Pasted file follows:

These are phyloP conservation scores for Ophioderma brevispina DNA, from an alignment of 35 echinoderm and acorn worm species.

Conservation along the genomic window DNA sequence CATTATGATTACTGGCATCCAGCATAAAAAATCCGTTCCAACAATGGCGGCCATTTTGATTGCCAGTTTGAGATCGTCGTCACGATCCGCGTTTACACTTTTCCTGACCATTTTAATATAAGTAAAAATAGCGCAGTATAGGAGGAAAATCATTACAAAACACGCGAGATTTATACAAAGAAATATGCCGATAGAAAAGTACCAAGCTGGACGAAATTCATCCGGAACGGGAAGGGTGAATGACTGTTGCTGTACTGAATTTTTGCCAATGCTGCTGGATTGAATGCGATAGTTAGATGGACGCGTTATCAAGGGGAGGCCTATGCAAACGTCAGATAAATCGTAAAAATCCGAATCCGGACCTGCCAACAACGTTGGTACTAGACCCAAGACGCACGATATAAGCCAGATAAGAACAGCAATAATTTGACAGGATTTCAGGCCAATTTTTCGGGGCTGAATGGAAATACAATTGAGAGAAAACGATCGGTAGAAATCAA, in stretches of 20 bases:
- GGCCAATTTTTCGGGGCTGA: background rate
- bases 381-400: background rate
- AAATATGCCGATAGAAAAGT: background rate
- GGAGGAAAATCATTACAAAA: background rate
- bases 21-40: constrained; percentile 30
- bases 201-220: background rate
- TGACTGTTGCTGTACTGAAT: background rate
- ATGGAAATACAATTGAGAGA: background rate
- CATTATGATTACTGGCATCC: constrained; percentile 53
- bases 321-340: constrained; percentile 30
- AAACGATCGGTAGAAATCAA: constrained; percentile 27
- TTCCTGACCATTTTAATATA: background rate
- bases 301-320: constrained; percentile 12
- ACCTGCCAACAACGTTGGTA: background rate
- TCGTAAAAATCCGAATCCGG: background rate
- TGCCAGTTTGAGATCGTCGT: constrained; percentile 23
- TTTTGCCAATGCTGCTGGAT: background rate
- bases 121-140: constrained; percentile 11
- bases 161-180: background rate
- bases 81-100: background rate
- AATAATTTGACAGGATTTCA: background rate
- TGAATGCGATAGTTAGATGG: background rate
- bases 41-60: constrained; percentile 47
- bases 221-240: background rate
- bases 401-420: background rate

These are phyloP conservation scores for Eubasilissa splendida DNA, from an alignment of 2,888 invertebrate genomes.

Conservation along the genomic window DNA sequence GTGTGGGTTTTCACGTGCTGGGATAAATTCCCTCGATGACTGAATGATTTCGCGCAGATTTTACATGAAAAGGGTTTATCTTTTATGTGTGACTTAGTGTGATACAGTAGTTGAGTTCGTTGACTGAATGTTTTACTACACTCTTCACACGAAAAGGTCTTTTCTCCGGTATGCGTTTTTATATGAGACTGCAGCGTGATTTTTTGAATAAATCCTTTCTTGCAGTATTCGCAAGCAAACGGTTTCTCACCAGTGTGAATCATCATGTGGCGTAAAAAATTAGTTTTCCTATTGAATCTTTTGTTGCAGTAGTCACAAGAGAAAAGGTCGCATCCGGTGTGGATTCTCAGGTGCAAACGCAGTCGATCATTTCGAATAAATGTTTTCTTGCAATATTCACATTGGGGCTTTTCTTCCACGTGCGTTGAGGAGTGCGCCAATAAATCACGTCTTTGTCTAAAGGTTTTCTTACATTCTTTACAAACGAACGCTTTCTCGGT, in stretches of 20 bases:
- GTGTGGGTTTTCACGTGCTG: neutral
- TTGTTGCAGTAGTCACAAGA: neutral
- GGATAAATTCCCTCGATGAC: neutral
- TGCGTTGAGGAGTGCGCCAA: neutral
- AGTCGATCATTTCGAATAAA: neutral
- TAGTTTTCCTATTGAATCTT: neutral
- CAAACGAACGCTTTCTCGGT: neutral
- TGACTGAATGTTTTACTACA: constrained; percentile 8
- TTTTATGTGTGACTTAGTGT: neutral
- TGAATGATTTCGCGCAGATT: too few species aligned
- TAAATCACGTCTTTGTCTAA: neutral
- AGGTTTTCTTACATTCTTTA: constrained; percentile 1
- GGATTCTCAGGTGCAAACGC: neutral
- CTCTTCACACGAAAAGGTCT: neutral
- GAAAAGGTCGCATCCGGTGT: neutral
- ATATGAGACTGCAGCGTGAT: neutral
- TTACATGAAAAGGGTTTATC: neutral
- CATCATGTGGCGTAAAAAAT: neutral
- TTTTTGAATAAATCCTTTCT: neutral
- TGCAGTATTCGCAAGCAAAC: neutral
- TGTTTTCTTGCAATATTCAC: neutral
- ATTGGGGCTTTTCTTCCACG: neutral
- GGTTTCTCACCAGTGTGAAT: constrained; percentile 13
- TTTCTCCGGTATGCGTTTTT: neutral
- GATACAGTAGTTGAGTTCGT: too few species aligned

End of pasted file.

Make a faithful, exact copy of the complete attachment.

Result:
These are phyloP conservation scores for Ophioderma brevispina DNA, from an alignment of 35 echinoderm and acorn worm species.

Conservation along the genomic window DNA sequence CATTATGATTACTGGCATCCAGCATAAAAAATCCGTTCCAACAATGGCGGCCATTTTGATTGCCAGTTTGAGATCGTCGTCACGATCCGCGTTTACACTTTTCCTGACCATTTTAATATAAGTAAAAATAGCGCAGTATAGGAGGAAAATCATTACAAAACACGCGAGATTTATACAAAGAAATATGCCGATAGAAAAGTACCAAGCTGGACGAAATTCATCCGGAACGGGAAGGGTGAATGACTGTTGCTGTACTGAATTTTTGCCAATGCTGCTGGATTGAATGCGATAGTTAGATGGACGCGTTATCAAGGGGAGGCCTATGCAAACGTCAGATAAATCGTAAAAATCCGAATCCGGACCTGCCAACAACGTTGGTACTAGACCCAAGACGCACGATATAAGCCAGATAAGAACAGCAATAATTTGACAGGATTTCAGGCCAATTTTTCGGGGCTGAATGGAAATACAATTGAGAGAAAACGATCGGTAGAAATCAA, in stretches of 20 bases:
- GGCCAATTTTTCGGGGCTGA: background rate
- bases 381-400: background rate
- AAATATGCCGATAGAAAAGT: background rate
- GGAGGAAAATCATTACAAAA: background rate
- bases 21-40: constrained; percentile 30
- bases 201-220: background rate
- TGACTGTTGCTGTACTGAAT: background rate
- ATGGAAATACAATTGAGAGA: background rate
- CATTATGATTACTGGCATCC: constrained; percentile 53
- bases 321-340: constrained; percentile 30
- AAACGATCGGTAGAAATCAA: constrained; percentile 27
- TTCCTGACCATTTTAATATA: background rate
- bases 301-320: constrained; percentile 12
- ACCTGCCAACAACGTTGGTA: background rate
- TCGTAAAAATCCGAATCCGG: background rate
- TGCCAGTTTGAGATCGTCGT: constrained; percentile 23
- TTTTGCCAATGCTGCTGGAT: background rate
- bases 121-140: constrained; percentile 11
- bases 161-180: background rate
- bases 81-100: background rate
- AATAATTTGACAGGATTTCA: background rate
- TGAATGCGATAGTTAGATGG: background rate
- bases 41-60: constrained; percentile 47
- bases 221-240: background rate
- bases 401-420: background rate

These are phyloP conservation scores for Eubasilissa splendida DNA, from an alignment of 2,888 invertebrate genomes.

Conservation along the genomic window DNA sequence GTGTGGGTTTTCACGTGCTGGGATAAATTCCCTCGATGACTGAATGATTTCGCGCAGATTTTACATGAAAAGGGTTTATCTTTTATGTGTGACTTAGTGTGATACAGTAGTTGAGTTCGTTGACTGAATGTTTTACTACACTCTTCACACGAAAAGGTCTTTTCTCCGGTATGCGTTTTTATATGAGACTGCAGCGTGATTTTTTGAATAAATCCTTTCTTGCAGTATTCGCAAGCAAACGGTTTCTCACCAGTGTGAATCATCATGTGGCGTAAAAAATTAGTTTTCCTATTGAATCTTTTGTTGCAGTAGTCACAAGAGAAAAGGTCGCATCCGGTGTGGATTCTCAGGTGCAAACGCAGTCGATCATTTCGAATAAATGTTTTCTTGCAATATTCACATTGGGGCTTTTCTTCCACGTGCGTTGAGGAGTGCGCCAATAAATCACGTCTTTGTCTAAAGGTTTTCTTACATTCTTTACAAACGAACGCTTTCTCGGT, in stretches of 20 bases:
- GTGTGGGTTTTCACGTGCTG: neutral
- TTGTTGCAGTAGTCACAAGA: neutral
- GGATAAATTCCCTCGATGAC: neutral
- TGCGTTGAGGAGTGCGCCAA: neutral
- AGTCGATCATTTCGAATAAA: neutral
- TAGTTTTCCTATTGAATCTT: neutral
- CAAACGAACGCTTTCTCGGT: neutral
- TGACTGAATGTTTTACTACA: constrained; percentile 8
- TTTTATGTGTGACTTAGTGT: neutral
- TGAATGATTTCGCGCAGATT: too few species aligned
- TAAATCACGTCTTTGTCTAA: neutral
- AGGTTTTCTTACATTCTTTA: constrained; percentile 1
- GGATTCTCAGGTGCAAACGC: neutral
- CTCTTCACACGAAAAGGTCT: neutral
- GAAAAGGTCGCATCCGGTGT: neutral
- ATATGAGACTGCAGCGTGAT: neutral
- TTACATGAAAAGGGTTTATC: neutral
- CATCATGTGGCGTAAAAAAT: neutral
- TTTTTGAATAAATCCTTTCT: neutral
- TGCAGTATTCGCAAGCAAAC: neutral
- TGTTTTCTTGCAATATTCAC: neutral
- ATTGGGGCTTTTCTTCCACG: neutral
- GGTTTCTCACCAGTGTGAAT: constrained; percentile 13
- TTTCTCCGGTATGCGTTTTT: neutral
- GATACAGTAGTTGAGTTCGT: too few species aligned